In A Hedonist in the Cellar, Jay McInerney gathers more than five years' worth of essays and continues his exploration of what's new, what's enduring, and what's surprising-giving his palate a complete workout and the reader an indispensable, idiosyncratic guide to a world of almost infinite variety. Filled with delights oenophiles everywhere will savor, this is a collection driven not only by wine itself but also the people who make it.
An entertaining, irresistible book that is essential for anyone enthralled by the myriad pleasures of wine.
Those who've ever thought wine writing was a bit sniffy will find McInerney's cheeky and informative squibs on wine a generous, almost ham-handed pleasure. In this collection of short essays, reproduced from his monthly column in House & Garden, the increasingly avid reader is enveloped in the various wines he tastes. It's sexy. But it's not just wine that's sexy here, it's also the people who have "caught the wine bug" and dedicate themselves to making their own labels. McInerney (Bright Lights, Big City; The Good Life) ferrets out the small winemakers, investigates their ethos and tastes their efforts with the same glee and tireless interest he dedicates to the big bottlers. This sense of discovery permeates each essay as he links the wine to its history, where the grapes come from and the culture that goes into its making. Readers will learn more than even the most dedicated oenephile can use, but everyone can be inspired to find the next bottle of something special for any occasion. (Oct.)
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November 05, 2007
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Excerpt from A Hedonist in the Cellar by Jay McInerney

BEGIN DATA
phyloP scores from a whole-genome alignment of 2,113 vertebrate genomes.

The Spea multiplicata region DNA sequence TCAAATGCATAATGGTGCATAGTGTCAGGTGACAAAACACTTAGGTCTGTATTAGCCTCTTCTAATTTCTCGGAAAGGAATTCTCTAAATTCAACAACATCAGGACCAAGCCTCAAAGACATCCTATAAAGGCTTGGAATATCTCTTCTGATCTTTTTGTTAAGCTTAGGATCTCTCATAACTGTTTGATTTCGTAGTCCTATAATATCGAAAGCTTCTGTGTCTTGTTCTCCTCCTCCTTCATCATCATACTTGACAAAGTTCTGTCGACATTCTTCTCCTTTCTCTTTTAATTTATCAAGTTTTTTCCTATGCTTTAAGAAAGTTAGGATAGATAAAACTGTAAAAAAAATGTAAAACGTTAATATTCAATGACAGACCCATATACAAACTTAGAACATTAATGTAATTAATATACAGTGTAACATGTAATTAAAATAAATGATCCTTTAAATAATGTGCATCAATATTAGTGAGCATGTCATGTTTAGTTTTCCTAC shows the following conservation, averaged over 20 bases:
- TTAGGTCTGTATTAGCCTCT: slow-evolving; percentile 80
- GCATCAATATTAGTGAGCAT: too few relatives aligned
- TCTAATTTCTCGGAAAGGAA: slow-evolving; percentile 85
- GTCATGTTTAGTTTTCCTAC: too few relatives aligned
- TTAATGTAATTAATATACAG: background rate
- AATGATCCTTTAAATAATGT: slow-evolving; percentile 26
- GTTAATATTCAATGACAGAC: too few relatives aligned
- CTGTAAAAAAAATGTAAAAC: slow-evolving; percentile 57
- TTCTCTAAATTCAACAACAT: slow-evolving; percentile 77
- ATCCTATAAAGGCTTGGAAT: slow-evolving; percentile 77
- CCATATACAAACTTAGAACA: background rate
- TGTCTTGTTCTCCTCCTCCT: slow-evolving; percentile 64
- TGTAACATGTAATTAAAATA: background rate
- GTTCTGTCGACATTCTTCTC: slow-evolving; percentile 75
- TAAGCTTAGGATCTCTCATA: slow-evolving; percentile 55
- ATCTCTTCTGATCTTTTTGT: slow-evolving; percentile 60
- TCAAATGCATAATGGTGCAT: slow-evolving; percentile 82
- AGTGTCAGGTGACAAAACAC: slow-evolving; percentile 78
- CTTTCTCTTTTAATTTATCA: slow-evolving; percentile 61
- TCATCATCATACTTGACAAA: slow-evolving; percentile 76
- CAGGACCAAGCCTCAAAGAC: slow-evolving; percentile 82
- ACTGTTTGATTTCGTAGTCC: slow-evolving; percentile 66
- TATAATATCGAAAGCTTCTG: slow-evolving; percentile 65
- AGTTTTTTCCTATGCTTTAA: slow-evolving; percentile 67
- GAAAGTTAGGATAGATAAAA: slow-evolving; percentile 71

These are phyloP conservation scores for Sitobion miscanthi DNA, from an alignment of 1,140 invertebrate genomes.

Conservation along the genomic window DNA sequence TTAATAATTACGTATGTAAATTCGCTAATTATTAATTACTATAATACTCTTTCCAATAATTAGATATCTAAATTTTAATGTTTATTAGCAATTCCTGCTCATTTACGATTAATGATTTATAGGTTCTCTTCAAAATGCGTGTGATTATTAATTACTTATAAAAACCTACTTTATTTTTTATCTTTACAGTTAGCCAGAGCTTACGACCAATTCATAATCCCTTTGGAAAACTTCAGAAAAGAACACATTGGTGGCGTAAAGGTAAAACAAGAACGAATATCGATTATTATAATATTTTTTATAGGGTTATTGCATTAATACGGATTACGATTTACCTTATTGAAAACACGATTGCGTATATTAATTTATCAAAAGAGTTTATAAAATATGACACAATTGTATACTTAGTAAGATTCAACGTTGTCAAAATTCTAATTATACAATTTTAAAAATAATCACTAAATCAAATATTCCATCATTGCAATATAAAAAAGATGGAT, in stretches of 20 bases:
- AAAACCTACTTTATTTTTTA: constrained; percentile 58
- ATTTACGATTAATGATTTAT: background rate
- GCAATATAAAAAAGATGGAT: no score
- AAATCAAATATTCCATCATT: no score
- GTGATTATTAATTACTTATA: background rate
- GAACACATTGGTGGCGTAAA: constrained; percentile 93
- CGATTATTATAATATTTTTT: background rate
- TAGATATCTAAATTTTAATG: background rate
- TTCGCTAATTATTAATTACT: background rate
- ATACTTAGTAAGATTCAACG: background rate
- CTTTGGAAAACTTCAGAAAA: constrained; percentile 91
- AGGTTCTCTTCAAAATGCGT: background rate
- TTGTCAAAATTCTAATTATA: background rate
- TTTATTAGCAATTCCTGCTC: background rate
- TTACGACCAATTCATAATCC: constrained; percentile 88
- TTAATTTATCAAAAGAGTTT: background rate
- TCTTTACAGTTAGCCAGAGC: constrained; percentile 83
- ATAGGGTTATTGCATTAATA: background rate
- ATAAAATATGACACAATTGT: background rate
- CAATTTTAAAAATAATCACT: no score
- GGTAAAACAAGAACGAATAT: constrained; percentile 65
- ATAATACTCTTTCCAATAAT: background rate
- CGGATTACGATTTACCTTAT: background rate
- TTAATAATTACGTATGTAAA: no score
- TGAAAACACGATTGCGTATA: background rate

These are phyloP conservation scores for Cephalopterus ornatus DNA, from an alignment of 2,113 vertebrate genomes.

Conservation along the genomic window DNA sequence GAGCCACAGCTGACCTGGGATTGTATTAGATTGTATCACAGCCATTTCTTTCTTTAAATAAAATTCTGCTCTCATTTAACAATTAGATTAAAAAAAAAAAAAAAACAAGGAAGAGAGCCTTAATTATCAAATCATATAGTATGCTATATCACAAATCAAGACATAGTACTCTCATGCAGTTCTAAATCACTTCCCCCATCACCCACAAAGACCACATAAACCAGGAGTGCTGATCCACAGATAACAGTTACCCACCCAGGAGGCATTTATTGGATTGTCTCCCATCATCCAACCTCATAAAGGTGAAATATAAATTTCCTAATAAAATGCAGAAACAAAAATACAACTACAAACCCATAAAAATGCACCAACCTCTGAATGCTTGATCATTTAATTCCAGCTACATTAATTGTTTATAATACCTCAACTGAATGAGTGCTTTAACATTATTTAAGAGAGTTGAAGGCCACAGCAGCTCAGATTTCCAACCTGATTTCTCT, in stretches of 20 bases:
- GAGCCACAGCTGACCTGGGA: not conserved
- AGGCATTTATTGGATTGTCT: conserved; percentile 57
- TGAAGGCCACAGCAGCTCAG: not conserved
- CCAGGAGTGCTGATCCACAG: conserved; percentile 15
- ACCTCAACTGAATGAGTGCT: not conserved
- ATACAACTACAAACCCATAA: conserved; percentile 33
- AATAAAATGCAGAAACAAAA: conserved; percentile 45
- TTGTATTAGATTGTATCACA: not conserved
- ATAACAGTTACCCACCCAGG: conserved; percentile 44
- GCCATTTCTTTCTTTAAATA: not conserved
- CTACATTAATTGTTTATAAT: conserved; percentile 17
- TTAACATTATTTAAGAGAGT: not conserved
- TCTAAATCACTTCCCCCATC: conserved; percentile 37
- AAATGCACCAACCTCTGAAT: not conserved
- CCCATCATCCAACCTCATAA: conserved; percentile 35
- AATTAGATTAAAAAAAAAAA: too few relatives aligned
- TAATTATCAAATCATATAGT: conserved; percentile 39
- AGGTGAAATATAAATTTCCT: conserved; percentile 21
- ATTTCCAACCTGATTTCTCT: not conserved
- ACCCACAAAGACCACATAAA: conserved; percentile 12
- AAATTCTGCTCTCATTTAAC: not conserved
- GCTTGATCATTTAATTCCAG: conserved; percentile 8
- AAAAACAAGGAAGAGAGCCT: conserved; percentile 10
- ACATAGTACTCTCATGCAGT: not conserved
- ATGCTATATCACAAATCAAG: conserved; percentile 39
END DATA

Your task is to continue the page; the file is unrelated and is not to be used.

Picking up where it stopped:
Part Six: Matches Made in Heaven What to Drink with Chocolate Not far from the spot where Romeo secretly married Juliet, in the Valpolicella hills overlooking Verona, I discovered a more fortunate and successful match. I had just finished lunch with Stefano Cesari, the dapper proprietor of Brigaldara, in the kitchen of his fourteenth-century farmhouse, and I was trying to decide if it would be incredibly uncouth to ask who made the beautiful heather-toned tweed jacket he was wearing, when he put some dark chocolates from Perugia in front of me and opened a bottle of his 1997 Recioto della Valpolicella. One hesitates to describe any marriage as perfect, but I was deeply impressed with the compatibility of his semisweet, raisiny red and the bittersweet chocolates. Cesari later took me up to the loft of the big barn and showed me the hanging trays where Corvina and Rondinella grapes are dried for several months after harvest, which concentrates the grape sugars and ultimately results in an intense, viscous wine that, like Tawny Port, Brachetto, and a few other vinous oddities, enhances the already heady and inevitably romantic experience of eating chocolate. The Cabernet, Merlot, or Shiraz you drank with your steak may get along well with a simple chocolate dessert, especially if the wine is young and the fruit is really ripe, but real chocoholics should check out the dried-grape wines, many of which are fortified—that is, dosed with brandy, in the manner of Port, a process that stops fermentation and leaves residual sugar. "Fortification seems helpful in terms of matching chocolate," says Robert Bohr, the wine director at Cru, in Greenwich Village, which has one of the best wine lists in the country, if not the world. Bohr likes Tawny Port with many chocolate desserts, finding Vintage Port too fruity. (McInerney does too, and advises that some of the best Tawnies come from Australia's Barossa Valley.) But most of all Bohr likes Madeira. If you were to order the Hacienda Concepción chocolate parfait at Cru, Bohr would direct you to a vintage Madeira like the 1968 d'Oliveiras Boal. Madeira has become so unfashionable in the past century that many putative wine lovers have never tasted it, but I'm sensing the stirrings of a cult revival spearheaded by supergeeks like Bohr. The sweeter Malmsey style seems to be best suited to chocolate desserts. And by chocolate, I mean, of course, dark chocolate. Milk chocolate should be consumed only by day, if at all, and accompanied by milk. The cough-syrupy Umbrianpassitowine is made in the same fashion as Recioto from the mysterious and sappy Sagrantino grape. These powerful, sweet reds seem to have originated as sacramental wines, and they continue to inspire reverence among a small cult of hedonists, myself among them. This practice of drying grapes goes back thousands of years; there are references to drying wine grapes prior to fermentation in Homer and Hesiod. ("When Orion and Sirius come into mid-heaven," Hesiod advises inWorks and Days,"cut off all the grape clusters and bring them home. Show them to the sun for ten days and ten nights.") I like to imagine that these dried-grape wines resemble those that were drunk at Plato's symposium or Caligula's bashes—although chocolate wouldn't appear in Europe until the sixteenth century, Columbus having stumbled upon a stash of cacao beans on his fourth and last voyage to the New World. Two of the finest wines for chocolate, Maury and Banyuls, come from remote Roussillon in France's deep southeast. These so-calledvins doux naturelsare made (mostly) from late-picked Grenache grown on steep, terraced, wind-scoured hillsides near the Spanish border. The standard-bearing Banyuls estate is Domaine du Mas Blanc, one of the world's most famous obscure domaines. I first tasted this wine at JoJo, Jean-Geor